Saturday, 24 January 2009

Shades apart.

If grit was a colour it would be pink. Fact. 

There's no special name for green when you mix some white in. Well, there is - it's called Paradise Green according to Dulux, but I bet you didn't know that. If you're not going to get technical, then green is always green, no matter how much white you put in. All the colours are like that, except for red, which suddenly becomes pink with the addition of some white. 

It's called an anomaly.

Someone, somewhere, obviously thought that 'pale red' wasn't sufficient a monicker, and came up with the word pink. I don't know who that person was, but I do know who first used the term Millstone Grit: it was John Whitehurst, and he wasn't a rock tapper by trade but a mechanical engineer from Cheshire. Like pink, gritstone is something of an oddity, just a shade of sandstone with a special name. Lots of sandstones have their own names, just like Paradise Green, but none of them are quite as ingrained in our language as the ubiquitous 'grit'. It's a climber thing really - the sticky, abrasive brown stuff seems to deserve it's own name, it's definitely worth it.

Red, the much celebrated colour of danger hasn't suffered from pink's separatist tendencies. Probably because it makes you go faster. Poor old sandstone, mother rocktype of the much celebrated gritstone gets a pretty hard time in Britain, unjustifiably so. Frequently dismissed as soft, crumbly rubbish, many climbers forget that there is more to sandstone to the soft, crumbly rubbish down South (I jest...). If you visit the excellent sandstone of Northumberland you'll find something not too dissimilar to grit, to mention nothing of the brilliant sandstone around the world. So next time you're bearing down on some boulder problem at Stanage, or climbing splitters at Millstone, just remember it's all just sandstone. More love for the sand.

Torridonian sandstone is maroon, in case you were wondering.

Wednesday, 21 January 2009

Deliberately Dangerous?

Bouldering mats are a piece of gear, just as slider nuts and micro cams are. Using any gear changes the nature of the route, and leaving out gear to make it more dangerous and justify a higher grade seems pretty dumb. If I deliberately don't take a crucial number three cam on a route it doesn't increase by a grade, I've just made it more dangerous, and I think the same principle applies in a slightly different way to James Pearson's no mats ethic.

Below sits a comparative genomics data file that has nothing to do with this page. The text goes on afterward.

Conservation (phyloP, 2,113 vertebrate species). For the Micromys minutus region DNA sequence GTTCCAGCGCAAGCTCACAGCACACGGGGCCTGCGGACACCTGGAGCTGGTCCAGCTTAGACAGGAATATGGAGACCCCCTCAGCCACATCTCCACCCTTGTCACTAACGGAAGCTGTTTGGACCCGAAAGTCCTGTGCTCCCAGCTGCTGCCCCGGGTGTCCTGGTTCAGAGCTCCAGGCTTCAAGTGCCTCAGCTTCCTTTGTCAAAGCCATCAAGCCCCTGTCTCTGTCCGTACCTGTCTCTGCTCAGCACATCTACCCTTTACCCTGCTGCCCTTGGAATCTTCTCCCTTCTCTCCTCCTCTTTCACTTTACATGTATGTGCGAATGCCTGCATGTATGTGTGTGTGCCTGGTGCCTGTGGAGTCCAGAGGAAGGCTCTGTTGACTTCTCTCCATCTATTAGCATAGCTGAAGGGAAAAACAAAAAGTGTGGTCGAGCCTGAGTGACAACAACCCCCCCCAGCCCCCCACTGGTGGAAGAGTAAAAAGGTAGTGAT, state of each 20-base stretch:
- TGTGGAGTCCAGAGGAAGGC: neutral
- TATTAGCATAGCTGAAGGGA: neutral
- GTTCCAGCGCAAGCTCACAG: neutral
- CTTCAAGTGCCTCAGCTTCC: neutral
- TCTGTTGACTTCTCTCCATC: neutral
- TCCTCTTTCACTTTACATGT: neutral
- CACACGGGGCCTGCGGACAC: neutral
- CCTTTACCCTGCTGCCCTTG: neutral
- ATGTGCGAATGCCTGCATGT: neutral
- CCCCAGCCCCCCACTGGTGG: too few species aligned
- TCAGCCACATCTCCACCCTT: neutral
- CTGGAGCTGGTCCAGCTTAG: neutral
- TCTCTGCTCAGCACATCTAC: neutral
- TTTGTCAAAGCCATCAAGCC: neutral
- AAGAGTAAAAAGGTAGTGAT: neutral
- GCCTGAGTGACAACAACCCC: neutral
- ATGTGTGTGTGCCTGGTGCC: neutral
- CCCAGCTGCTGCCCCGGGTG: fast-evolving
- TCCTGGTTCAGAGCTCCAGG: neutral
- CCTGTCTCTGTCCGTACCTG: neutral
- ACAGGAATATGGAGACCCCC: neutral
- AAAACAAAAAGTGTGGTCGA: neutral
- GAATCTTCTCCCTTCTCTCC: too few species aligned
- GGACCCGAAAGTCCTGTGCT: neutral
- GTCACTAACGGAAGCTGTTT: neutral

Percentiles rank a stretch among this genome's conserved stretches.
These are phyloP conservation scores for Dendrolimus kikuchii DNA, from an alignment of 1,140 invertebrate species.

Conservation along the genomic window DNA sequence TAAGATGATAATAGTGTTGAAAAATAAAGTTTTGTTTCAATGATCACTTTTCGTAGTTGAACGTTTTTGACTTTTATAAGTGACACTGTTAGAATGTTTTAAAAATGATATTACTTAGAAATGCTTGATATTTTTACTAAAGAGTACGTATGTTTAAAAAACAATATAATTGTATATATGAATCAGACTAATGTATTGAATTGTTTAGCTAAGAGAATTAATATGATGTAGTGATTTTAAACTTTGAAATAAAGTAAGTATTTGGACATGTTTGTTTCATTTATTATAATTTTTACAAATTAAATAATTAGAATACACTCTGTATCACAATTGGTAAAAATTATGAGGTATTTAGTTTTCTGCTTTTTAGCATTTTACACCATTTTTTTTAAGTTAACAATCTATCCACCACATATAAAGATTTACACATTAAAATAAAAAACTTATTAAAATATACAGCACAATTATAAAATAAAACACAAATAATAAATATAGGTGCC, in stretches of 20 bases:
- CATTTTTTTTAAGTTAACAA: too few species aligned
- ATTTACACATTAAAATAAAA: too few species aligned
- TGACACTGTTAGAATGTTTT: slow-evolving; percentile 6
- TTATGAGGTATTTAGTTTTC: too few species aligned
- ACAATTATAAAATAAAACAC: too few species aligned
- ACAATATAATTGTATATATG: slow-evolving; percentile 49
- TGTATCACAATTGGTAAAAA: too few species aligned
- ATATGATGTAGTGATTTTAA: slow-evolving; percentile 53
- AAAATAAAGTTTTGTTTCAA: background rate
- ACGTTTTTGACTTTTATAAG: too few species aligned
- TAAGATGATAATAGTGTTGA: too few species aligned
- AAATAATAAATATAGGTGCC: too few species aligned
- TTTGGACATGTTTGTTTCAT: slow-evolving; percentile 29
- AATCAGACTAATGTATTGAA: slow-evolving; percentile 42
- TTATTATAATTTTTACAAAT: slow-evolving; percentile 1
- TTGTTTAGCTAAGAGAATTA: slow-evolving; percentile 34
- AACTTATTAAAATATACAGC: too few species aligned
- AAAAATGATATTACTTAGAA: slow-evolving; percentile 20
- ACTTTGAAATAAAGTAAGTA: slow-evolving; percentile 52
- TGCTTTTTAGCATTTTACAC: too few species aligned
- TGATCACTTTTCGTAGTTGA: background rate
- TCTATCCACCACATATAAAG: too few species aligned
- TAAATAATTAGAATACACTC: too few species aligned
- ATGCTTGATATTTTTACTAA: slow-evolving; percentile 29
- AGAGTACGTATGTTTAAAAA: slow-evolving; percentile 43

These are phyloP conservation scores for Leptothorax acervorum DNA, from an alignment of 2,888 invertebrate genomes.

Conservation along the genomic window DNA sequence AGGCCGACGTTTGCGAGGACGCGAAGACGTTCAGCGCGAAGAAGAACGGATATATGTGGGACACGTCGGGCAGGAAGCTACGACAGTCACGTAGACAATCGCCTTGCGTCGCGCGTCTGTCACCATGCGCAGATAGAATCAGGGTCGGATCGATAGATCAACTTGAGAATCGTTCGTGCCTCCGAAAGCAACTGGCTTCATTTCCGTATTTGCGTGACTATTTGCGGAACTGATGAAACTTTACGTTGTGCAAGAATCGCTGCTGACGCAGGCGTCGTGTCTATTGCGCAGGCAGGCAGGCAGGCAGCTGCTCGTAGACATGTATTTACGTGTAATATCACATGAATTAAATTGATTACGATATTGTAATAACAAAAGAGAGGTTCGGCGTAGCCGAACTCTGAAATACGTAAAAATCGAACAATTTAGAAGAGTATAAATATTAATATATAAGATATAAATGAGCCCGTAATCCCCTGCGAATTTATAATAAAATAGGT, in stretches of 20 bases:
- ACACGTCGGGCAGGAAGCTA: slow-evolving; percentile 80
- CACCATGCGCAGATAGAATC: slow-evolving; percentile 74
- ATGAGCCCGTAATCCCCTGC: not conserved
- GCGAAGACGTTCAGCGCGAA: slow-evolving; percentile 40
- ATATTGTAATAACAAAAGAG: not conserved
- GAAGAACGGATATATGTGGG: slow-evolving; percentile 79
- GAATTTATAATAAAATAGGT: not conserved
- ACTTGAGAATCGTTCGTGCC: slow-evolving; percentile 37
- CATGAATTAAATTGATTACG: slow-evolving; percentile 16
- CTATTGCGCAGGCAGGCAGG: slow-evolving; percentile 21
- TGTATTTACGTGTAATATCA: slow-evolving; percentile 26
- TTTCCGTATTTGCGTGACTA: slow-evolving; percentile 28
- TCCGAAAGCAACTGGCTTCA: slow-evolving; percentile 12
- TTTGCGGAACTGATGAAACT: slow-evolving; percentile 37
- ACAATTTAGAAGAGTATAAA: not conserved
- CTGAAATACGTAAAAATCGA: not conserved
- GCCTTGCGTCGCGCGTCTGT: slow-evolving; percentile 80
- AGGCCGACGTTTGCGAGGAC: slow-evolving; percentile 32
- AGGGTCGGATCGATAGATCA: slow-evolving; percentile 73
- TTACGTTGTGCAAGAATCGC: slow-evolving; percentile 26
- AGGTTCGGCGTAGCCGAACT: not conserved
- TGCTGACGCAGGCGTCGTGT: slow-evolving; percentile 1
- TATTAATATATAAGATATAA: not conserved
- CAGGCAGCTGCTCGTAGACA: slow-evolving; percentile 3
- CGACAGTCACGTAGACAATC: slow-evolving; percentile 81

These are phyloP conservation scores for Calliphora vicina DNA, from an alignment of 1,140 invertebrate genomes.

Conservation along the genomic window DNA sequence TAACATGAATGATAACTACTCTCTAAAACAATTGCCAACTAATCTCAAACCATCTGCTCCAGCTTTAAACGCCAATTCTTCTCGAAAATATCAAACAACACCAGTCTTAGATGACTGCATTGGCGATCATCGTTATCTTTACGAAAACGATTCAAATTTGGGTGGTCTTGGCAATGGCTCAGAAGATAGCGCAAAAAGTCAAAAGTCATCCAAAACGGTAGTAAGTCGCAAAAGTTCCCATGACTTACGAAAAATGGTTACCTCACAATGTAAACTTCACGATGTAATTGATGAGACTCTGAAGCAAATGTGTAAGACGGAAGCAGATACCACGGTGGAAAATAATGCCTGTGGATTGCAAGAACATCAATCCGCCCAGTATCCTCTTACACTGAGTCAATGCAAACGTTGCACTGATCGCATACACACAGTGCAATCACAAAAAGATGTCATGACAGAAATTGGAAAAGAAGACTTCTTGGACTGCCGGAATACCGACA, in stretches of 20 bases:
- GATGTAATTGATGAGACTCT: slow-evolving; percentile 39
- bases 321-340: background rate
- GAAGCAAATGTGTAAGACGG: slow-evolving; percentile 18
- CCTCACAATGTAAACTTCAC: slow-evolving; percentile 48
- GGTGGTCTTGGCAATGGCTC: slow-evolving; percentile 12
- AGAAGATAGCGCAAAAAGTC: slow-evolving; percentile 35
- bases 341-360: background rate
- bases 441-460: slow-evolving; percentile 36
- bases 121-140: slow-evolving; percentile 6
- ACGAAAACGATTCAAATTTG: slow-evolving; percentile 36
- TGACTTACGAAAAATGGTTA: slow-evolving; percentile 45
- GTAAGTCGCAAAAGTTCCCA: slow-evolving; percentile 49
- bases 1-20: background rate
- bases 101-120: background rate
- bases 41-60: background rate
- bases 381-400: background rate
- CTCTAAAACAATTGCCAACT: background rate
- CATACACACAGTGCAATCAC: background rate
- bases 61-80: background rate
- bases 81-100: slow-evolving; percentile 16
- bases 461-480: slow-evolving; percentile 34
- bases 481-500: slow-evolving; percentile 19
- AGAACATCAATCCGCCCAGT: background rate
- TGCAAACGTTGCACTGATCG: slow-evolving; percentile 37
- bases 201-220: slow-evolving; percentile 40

The problem with ethical stances is that they often conflict with one another. There are many hard climbers doing routes in the mountains who are ardently 'free only'. Aiding is cheating and that's bad. And yet here they are, taking multiple falls onto bolts while redpointing a pitch. As far as I'm concerned if you're putting bolts into mountain crags then you're on pretty thin ground ethically. By all means go for it, (I've had some good times clipping bolts on big mountain routes) but try not to preach to others. 
James Pearson's approach is to use no pads, to draw the line between trad and 'pad trad' right there between the hard ground and one mat. And fair enough, that's an admirable ethic, but if you then go onto spend 10 days on it on a top rope you slightly lose the ethical high-ground.  

The idea that danger=ethical is a strange one which seems (from my experience of climbing around the world) to be a very British thing. Clipping that rusty as fuck peg on quarried grit is fine, but clipping a stainless bolt is somehow sacrosanct? Because you might die if you fell off? That's pretty stupid logic if you think about it. Both are damaging the rock, both make the climbing experience less natural, and yet one is tolerated because it might just kill you. How jolly British. 

In my opinion, a one day ground up ascent of a little padded out route is purer than a multi-day headpoint siege on the same objective. It just makes more sense, it's doing what climbers have always done - starting at the bottom and ending at the top, making it as safe as you feel comfortable with in the mean time. Deliberately taking a more dangerous approach, but then practicing enough to make it safer again seems illogical to me. 

I've kept out of all this grading furore until now, when my dissertaion deadline is 48 hours away and I'm embracing procrastination like never before. James Pearson seems like a genuine and really nice person, and it's a shame that there's been so much debate about such brilliant looking climbs. It should be admitted though, as good a climber as he is, the bottom line is he just can't grade routes very well; there's nothing wrong with that. 

If only he'd padded the hell out the Promise and given it Font 8a, I doubt any fuss would have been kicked up!

Thursday, 15 January 2009


I'm stuck in a black hole. Geological hyper-gravity is sucking me in. Revision that must be done lies between the window and me: outside the window is fresh air, sunshine and climbing; inside I sit in the middle of a swirling mass of notes, papers and textbooks, all orbiting my sluggish brain.

I must work, but I need to climb. From all directions come tales of good times to be had. Perfect friction at Caley, sunshine and powder in the alps, even bloody ice in South Wales. Photos pop up. Albums of denied fun fill my facebook news page. People's cameras in a state of constant upload, me in a constant state of jealousy.
The dissertation looms, not far off, in the shadows of late January. Behind it, freedom seems a lifetime away. 

Bring on February.